Years ago, Amazon seemed like an unlikely name to associate with digital assistants. Its only widely known consumer products were Kindles. But the company’s Echo smart speakers have caught on, making Alexa a household name throughout the world.
The Android app can stream a playlist, tell you the weather, read off news headlines, and tell you a joke, just like the smart speakers. If you have smart home products integrated with Amazon’s ecosystem, then the Alexa app offers a good way to control it all. The app also grants access to Alexa’s vast library of skills.
You don’t need an Amazon Echo speaker or other smart home gadgets to pick Alexa as your favorite Siri app for Android, but that’s the biggest reason to do so.
Lyra, formerly known as Indigo, first appeared as a cross-platform Siri alternative in 2013. The ability to continue a conversation with Lyra across multiple devices is still one of the assistant’s main features. If you log in on your computer or install the mobile app, Lyra will pick up the conversation regardless of where you are. You can then interact with it in over 70 languages.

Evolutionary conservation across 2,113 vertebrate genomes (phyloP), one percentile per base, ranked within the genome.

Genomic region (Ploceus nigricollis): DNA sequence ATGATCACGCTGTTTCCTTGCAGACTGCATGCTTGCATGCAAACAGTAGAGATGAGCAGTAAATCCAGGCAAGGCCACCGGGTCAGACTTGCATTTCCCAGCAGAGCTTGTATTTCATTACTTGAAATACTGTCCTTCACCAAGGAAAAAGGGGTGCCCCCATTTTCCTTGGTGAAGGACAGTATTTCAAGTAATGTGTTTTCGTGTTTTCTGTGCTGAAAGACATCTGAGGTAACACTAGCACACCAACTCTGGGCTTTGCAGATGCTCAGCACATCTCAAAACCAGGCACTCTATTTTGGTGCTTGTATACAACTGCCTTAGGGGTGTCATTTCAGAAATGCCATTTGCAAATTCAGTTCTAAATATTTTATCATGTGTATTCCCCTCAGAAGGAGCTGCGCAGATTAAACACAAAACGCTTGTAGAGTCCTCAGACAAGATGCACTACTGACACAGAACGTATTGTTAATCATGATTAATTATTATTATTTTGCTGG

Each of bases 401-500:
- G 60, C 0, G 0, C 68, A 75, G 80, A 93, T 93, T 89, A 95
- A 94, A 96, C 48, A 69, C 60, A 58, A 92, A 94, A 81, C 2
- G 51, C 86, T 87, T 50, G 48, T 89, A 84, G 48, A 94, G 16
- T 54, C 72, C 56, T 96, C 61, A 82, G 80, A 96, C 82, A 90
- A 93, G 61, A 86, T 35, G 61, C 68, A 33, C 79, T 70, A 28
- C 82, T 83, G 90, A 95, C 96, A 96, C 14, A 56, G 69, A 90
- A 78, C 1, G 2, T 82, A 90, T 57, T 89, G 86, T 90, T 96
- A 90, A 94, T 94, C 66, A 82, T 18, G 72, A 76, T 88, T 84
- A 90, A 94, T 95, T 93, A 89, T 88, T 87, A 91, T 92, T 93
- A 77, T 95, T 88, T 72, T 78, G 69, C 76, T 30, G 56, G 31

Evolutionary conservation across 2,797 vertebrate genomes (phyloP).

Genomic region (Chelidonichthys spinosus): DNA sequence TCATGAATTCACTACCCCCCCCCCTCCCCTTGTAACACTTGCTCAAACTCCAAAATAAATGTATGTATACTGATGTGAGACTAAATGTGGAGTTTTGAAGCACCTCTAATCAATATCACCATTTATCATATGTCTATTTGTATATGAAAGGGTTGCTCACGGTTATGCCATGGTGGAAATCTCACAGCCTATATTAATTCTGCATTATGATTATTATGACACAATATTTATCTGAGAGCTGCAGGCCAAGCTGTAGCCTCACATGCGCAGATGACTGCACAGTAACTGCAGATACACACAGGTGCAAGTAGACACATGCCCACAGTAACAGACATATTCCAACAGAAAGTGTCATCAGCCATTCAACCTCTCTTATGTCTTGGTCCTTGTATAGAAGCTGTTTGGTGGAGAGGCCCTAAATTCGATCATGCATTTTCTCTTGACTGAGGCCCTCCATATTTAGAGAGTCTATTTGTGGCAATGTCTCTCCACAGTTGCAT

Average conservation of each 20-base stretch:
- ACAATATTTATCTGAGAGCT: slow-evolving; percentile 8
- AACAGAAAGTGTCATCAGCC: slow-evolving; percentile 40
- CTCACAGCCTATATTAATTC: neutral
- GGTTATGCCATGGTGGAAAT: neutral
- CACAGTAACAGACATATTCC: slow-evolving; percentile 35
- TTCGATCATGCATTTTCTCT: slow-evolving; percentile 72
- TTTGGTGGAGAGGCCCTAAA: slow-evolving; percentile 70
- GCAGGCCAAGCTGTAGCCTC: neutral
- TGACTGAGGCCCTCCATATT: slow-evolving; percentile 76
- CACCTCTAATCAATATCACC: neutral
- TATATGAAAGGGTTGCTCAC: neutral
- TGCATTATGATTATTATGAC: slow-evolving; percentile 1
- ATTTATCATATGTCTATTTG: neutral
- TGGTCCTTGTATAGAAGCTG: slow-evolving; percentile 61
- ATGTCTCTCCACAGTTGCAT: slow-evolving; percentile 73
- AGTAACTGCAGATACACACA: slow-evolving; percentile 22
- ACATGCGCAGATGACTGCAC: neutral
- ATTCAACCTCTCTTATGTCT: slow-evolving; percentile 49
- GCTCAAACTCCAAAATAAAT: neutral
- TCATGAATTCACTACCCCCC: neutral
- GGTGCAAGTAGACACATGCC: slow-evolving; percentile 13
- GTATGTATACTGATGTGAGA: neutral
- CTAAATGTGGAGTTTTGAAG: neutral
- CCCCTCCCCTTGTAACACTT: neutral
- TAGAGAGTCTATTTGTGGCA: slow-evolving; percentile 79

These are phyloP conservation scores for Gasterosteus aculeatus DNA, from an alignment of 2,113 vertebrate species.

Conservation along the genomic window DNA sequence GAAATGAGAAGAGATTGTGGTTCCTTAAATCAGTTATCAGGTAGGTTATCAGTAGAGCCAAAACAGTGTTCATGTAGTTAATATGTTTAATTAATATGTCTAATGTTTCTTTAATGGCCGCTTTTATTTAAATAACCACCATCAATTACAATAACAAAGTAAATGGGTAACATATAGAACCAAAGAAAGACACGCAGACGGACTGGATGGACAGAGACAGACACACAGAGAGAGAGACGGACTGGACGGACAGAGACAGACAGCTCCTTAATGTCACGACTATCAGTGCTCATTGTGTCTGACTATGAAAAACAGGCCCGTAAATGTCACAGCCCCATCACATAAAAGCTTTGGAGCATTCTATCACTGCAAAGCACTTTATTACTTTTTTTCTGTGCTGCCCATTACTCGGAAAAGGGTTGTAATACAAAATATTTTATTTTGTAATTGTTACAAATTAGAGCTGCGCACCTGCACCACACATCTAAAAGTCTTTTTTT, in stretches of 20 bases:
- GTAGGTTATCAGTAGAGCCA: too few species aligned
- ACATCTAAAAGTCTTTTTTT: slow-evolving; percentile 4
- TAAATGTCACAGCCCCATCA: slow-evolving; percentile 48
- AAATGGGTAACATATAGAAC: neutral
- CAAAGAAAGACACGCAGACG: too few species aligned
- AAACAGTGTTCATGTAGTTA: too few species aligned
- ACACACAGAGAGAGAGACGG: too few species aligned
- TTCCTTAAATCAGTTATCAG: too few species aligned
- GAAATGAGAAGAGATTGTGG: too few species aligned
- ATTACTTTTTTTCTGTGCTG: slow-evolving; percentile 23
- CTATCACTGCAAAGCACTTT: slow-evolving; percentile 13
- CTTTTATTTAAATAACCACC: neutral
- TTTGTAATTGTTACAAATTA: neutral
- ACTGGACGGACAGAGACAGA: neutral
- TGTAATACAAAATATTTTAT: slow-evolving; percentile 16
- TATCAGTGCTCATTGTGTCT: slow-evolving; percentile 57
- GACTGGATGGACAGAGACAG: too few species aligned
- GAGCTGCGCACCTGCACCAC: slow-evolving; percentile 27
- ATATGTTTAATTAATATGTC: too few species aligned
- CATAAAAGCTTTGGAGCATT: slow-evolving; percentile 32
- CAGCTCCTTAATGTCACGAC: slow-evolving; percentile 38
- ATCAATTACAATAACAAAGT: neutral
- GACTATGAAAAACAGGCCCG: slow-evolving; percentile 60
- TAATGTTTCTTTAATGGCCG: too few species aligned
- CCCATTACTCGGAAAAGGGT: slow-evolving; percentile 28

The Lyra app has a simple appearance that nudges you along, with suggestions about the kinds of commands Lyra can understand. You can read the news, translate speech, and listen to music all inside the app.
While the Lyra app appears basic, the experience is tied to an online service. You will need to create an account to start using the app.
Looking for Siri-style snark? Robin’s developers have deliberately tried to make an app that feels like a challenger to Apple’s digital assistant. That makes it worth a look for people who are less interested in finding an alternative to Siri and want to find the same experience for Android.
That’s not to say Robin is a copy. Robin is more of a driving assistant than a way to surface information. Think of Robin as a friend riding shotgun that looks up information and does tasks for you while your hands are on the wheel.
Maybe you want something with that corporate feel, but without the privacy concerns associated with using a personal assistant made by a company that already knows so much about you. Dragon Mobile Assistant comes from Nuance, the makers of some pretty impressive voice dictation software for PCs and mobile devices. This might be the option that hits the right spot between mega-corporation and a hobbyist tinkering around.